Today I read something about a german page called “code your life”. It has been shown at the Microsoft booth at the didacta2018.
It’s teaching people to code. And they’ve got a section for kids as well. Just check it out here:
There’s a section called “Akademie” (academy), which contains menu items for kids and adults. If you want to try this with your kid, just have a look at the first example.
Explanations are german, but the function calls are in english of course.
I like the way it visualizes instantly everything you do. Just start by adding a “forward” command for the turtle and see how it moves and draws a line behind itself.
Variables, loops and conditions are available as well. There’re many other things on the internet, which do something similar, but for reasons, I enjoy having a german version of course – and the simplicity of the building blocks is nice as well.
Just found this one as well: http://app.code-it-studio.de/ … similar concept – fast to get through, but a little bit more playfull then the turle 😉
Because Linux is a big topic in Azure as well, there’s an exam from Microsoft, that is called “Linux on Azure”. The prerequisites therefore are two things: A passed LFCS test of the Linux Foundation (Linux Foundation Certified System Administrator), as well as the MS exam 70-533 “Implementing Microsoft Azure Infrastructure Solutions”. You can find details over here:
The Linux Foundation has created a six-part series of video tutorials as a preparation for the former test. For the latter there are materials from MS. You can find both here:
Because I wanted to have a look at them (and had some free time) I watched them during the christmas holidays. With a monotonous enthusiams, a guy explained there in about 12h (all videos are about 1,5-2,5h long) the various topics.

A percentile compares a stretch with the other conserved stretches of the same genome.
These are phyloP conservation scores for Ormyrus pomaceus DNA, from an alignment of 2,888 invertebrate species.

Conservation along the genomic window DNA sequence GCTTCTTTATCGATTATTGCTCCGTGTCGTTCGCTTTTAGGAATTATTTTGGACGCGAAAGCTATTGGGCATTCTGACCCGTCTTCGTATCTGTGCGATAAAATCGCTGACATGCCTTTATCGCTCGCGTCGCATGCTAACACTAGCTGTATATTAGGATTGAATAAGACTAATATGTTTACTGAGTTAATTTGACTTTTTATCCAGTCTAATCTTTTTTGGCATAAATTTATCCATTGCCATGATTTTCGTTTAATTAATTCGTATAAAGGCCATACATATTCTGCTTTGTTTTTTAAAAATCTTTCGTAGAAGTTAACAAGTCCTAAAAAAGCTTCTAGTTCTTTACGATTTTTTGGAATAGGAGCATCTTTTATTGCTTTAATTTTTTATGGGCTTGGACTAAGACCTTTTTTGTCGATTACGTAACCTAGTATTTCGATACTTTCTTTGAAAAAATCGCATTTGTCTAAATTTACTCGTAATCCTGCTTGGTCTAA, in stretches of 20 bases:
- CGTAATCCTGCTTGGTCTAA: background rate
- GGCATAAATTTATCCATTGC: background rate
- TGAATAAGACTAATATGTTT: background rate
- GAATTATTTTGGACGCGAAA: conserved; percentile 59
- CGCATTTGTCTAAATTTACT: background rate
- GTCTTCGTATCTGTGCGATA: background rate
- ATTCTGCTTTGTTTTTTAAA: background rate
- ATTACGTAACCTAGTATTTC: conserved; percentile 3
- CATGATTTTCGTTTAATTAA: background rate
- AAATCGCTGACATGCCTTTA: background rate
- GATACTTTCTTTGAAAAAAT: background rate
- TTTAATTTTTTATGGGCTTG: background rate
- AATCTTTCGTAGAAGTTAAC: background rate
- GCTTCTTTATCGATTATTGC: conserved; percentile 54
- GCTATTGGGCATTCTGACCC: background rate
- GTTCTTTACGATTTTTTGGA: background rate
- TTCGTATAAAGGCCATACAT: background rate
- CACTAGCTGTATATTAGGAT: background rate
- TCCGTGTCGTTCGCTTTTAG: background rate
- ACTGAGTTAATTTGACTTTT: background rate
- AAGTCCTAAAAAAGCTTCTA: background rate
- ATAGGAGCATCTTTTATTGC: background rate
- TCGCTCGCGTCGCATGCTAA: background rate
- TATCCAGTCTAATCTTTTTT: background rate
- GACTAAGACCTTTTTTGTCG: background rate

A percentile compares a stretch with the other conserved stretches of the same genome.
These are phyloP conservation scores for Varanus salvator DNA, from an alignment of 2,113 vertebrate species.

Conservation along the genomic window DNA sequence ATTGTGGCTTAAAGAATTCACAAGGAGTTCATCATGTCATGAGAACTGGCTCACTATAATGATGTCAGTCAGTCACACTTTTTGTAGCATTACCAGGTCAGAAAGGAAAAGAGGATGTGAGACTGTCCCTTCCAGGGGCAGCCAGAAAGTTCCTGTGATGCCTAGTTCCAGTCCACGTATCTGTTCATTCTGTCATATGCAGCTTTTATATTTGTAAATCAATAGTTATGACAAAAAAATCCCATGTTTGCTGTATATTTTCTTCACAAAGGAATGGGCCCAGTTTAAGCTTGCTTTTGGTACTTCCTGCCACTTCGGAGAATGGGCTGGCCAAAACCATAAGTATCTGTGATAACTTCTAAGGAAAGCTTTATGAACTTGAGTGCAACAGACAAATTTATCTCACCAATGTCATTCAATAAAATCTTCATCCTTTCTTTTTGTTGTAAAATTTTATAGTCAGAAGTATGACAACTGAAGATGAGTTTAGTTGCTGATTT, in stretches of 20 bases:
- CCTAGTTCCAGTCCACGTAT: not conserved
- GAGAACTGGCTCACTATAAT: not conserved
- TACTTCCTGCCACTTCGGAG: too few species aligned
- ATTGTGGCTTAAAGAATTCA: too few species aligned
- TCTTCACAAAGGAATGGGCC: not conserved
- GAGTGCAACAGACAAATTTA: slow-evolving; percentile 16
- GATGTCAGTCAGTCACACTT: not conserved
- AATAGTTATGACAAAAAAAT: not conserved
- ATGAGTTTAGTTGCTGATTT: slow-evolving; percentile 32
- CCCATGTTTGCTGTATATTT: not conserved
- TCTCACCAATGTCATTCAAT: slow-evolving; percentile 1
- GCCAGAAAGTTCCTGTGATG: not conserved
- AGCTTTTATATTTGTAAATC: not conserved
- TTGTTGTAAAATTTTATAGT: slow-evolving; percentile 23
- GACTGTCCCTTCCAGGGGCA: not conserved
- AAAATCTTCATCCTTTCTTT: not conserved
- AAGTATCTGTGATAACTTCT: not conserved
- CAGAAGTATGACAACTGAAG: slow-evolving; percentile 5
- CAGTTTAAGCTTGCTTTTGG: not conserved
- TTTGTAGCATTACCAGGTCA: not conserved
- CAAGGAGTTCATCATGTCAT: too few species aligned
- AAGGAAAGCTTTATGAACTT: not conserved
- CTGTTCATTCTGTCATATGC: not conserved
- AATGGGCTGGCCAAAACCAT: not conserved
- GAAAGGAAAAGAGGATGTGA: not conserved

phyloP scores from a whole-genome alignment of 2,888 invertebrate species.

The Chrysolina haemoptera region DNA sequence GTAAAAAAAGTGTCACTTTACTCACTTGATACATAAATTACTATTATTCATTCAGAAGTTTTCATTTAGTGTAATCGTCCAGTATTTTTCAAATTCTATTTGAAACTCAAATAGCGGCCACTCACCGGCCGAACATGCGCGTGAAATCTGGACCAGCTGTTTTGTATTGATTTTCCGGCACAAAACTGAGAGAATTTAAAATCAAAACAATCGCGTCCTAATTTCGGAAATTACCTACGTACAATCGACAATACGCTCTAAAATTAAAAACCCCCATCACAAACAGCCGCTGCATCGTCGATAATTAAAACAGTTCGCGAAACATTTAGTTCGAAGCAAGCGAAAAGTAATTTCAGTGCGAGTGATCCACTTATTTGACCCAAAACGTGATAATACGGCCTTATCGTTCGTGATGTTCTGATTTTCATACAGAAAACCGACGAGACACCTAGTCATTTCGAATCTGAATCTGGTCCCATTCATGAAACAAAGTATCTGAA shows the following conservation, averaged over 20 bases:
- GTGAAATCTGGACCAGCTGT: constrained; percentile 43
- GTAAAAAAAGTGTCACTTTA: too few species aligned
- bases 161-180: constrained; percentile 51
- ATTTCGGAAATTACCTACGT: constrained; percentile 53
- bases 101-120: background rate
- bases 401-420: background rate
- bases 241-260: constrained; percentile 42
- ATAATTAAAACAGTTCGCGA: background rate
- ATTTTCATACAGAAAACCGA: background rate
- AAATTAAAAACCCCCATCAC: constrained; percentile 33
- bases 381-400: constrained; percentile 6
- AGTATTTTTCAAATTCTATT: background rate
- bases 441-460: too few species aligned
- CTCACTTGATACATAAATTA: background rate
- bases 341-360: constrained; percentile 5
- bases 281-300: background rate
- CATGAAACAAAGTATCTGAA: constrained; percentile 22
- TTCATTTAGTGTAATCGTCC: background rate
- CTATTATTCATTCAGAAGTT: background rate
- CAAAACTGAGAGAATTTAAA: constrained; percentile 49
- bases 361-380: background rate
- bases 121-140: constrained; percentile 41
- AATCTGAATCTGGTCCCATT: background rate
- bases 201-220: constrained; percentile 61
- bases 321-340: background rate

It might have been a little bit more or less time – but with all my taking-notes, jumping forwards and backwards as well of course the watching, it took me about 19h.
Roughly grouped you’re told about the following topics
- Folder structure (and the most important directories in Linux)
- Filesystem + Mounting of devices
- Editors (and especially VI)
- Bootsequence / Bootloader / Config
- SystemD (+systemctl)
- Permissions (ACL,…) + Root
- Processes (pids; lists; signals)
- Softwareinstallation + Packagemanager
- User / Passwords / Groups
- LSM (Linux security modules) / SELinux / PAM
- SSH, Telnet
- Network + Firewall (iptables) + Routing + DNS + FTP + NFS + KVM
- Timeserver (chrony)
- Mails (postfix, dovecot)
- Apache (Webserver), Squid (Cache), MariaDB
- Partitions (dd, xdd, fdisk, LVM) + Raid, LUKS, Quota
So now I got a long list of dangerous superficial knowledge 😉 … I’m curious what of these I’ll learn in greater detail during this year and which I’ll need at all ;-D.